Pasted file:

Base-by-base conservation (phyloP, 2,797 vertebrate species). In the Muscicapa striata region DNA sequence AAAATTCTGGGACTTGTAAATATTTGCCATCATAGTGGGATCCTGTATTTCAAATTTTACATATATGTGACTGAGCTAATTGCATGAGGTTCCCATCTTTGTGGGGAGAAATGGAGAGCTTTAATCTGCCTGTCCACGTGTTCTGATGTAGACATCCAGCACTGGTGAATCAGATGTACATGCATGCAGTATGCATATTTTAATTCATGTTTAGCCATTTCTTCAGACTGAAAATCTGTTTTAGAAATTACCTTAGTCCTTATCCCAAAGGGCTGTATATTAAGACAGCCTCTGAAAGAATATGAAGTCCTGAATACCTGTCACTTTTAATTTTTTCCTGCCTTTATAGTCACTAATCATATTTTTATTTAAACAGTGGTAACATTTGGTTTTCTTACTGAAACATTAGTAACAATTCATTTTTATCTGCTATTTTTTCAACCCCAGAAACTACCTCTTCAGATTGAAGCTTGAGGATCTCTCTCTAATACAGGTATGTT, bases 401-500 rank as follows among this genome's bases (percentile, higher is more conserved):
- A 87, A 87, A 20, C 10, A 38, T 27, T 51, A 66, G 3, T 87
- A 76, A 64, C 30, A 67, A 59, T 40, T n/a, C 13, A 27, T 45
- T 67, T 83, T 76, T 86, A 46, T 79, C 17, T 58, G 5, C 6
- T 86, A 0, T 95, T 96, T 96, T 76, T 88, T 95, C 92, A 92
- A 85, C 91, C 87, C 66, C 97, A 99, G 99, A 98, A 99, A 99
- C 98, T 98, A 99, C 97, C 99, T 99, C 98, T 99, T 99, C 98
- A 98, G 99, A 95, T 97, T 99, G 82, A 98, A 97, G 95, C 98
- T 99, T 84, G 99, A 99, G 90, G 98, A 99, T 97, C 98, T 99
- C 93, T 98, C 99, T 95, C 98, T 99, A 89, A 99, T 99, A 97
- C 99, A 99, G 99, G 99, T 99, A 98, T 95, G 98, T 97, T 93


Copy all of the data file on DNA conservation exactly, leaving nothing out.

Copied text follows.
Base-by-base conservation (phyloP, 2,797 vertebrate species). In the Muscicapa striata region DNA sequence AAAATTCTGGGACTTGTAAATATTTGCCATCATAGTGGGATCCTGTATTTCAAATTTTACATATATGTGACTGAGCTAATTGCATGAGGTTCCCATCTTTGTGGGGAGAAATGGAGAGCTTTAATCTGCCTGTCCACGTGTTCTGATGTAGACATCCAGCACTGGTGAATCAGATGTACATGCATGCAGTATGCATATTTTAATTCATGTTTAGCCATTTCTTCAGACTGAAAATCTGTTTTAGAAATTACCTTAGTCCTTATCCCAAAGGGCTGTATATTAAGACAGCCTCTGAAAGAATATGAAGTCCTGAATACCTGTCACTTTTAATTTTTTCCTGCCTTTATAGTCACTAATCATATTTTTATTTAAACAGTGGTAACATTTGGTTTTCTTACTGAAACATTAGTAACAATTCATTTTTATCTGCTATTTTTTCAACCCCAGAAACTACCTCTTCAGATTGAAGCTTGAGGATCTCTCTCTAATACAGGTATGTT, bases 401-500 rank as follows among this genome's bases (percentile, higher is more conserved):
- A 87, A 87, A 20, C 10, A 38, T 27, T 51, A 66, G 3, T 87
- A 76, A 64, C 30, A 67, A 59, T 40, T n/a, C 13, A 27, T 45
- T 67, T 83, T 76, T 86, A 46, T 79, C 17, T 58, G 5, C 6
- T 86, A 0, T 95, T 96, T 96, T 76, T 88, T 95, C 92, A 92
- A 85, C 91, C 87, C 66, C 97, A 99, G 99, A 98, A 99, A 99
- C 98, T 98, A 99, C 97, C 99, T 99, C 98, T 99, T 99, C 98
- A 98, G 99, A 95, T 97, T 99, G 82, A 98, A 97, G 95, C 98
- T 99, T 84, G 99, A 99, G 90, G 98, A 99, T 97, C 98, T 99
- C 93, T 98, C 99, T 95, C 98, T 99, A 89, A 99, T 99, A 97
- C 99, A 99, G 99, G 99, T 99, A 98, T 95, G 98, T 97, T 93